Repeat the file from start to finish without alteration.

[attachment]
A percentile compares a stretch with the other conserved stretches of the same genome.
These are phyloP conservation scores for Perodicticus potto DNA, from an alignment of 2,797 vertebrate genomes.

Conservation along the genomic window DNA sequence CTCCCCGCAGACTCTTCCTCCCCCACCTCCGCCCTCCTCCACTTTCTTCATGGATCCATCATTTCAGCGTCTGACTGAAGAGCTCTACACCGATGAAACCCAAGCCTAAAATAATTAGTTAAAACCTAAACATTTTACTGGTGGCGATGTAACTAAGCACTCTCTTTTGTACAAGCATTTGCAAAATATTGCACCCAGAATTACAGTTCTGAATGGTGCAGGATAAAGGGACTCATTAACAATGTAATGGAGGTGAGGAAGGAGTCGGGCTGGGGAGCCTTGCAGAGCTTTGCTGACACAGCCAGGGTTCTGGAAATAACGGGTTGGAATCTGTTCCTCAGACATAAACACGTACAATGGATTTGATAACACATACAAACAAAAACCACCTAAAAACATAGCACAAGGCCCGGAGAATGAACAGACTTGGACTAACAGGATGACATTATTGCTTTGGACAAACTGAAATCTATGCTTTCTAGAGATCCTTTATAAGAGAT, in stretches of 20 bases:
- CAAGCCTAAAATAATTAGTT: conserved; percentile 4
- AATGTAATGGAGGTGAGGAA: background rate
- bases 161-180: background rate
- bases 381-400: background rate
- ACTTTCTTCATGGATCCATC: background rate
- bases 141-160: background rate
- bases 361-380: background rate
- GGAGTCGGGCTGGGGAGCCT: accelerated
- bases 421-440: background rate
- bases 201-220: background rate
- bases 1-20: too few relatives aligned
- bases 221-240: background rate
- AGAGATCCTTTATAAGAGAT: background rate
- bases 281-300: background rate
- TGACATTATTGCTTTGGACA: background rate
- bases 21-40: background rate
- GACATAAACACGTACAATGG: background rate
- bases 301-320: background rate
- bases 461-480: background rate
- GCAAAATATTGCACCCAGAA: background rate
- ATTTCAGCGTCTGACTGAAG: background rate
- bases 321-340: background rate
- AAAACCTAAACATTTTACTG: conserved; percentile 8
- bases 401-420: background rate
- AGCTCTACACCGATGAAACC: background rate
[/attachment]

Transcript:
A percentile compares a stretch with the other conserved stretches of the same genome.
These are phyloP conservation scores for Perodicticus potto DNA, from an alignment of 2,797 vertebrate genomes.

Conservation along the genomic window DNA sequence CTCCCCGCAGACTCTTCCTCCCCCACCTCCGCCCTCCTCCACTTTCTTCATGGATCCATCATTTCAGCGTCTGACTGAAGAGCTCTACACCGATGAAACCCAAGCCTAAAATAATTAGTTAAAACCTAAACATTTTACTGGTGGCGATGTAACTAAGCACTCTCTTTTGTACAAGCATTTGCAAAATATTGCACCCAGAATTACAGTTCTGAATGGTGCAGGATAAAGGGACTCATTAACAATGTAATGGAGGTGAGGAAGGAGTCGGGCTGGGGAGCCTTGCAGAGCTTTGCTGACACAGCCAGGGTTCTGGAAATAACGGGTTGGAATCTGTTCCTCAGACATAAACACGTACAATGGATTTGATAACACATACAAACAAAAACCACCTAAAAACATAGCACAAGGCCCGGAGAATGAACAGACTTGGACTAACAGGATGACATTATTGCTTTGGACAAACTGAAATCTATGCTTTCTAGAGATCCTTTATAAGAGAT, in stretches of 20 bases:
- CAAGCCTAAAATAATTAGTT: conserved; percentile 4
- AATGTAATGGAGGTGAGGAA: background rate
- bases 161-180: background rate
- bases 381-400: background rate
- ACTTTCTTCATGGATCCATC: background rate
- bases 141-160: background rate
- bases 361-380: background rate
- GGAGTCGGGCTGGGGAGCCT: accelerated
- bases 421-440: background rate
- bases 201-220: background rate
- bases 1-20: too few relatives aligned
- bases 221-240: background rate
- AGAGATCCTTTATAAGAGAT: background rate
- bases 281-300: background rate
- TGACATTATTGCTTTGGACA: background rate
- bases 21-40: background rate
- GACATAAACACGTACAATGG: background rate
- bases 301-320: background rate
- bases 461-480: background rate
- GCAAAATATTGCACCCAGAA: background rate
- ATTTCAGCGTCTGACTGAAG: background rate
- bases 321-340: background rate
- AAAACCTAAACATTTTACTG: conserved; percentile 8
- bases 401-420: background rate
- AGCTCTACACCGATGAAACC: background rate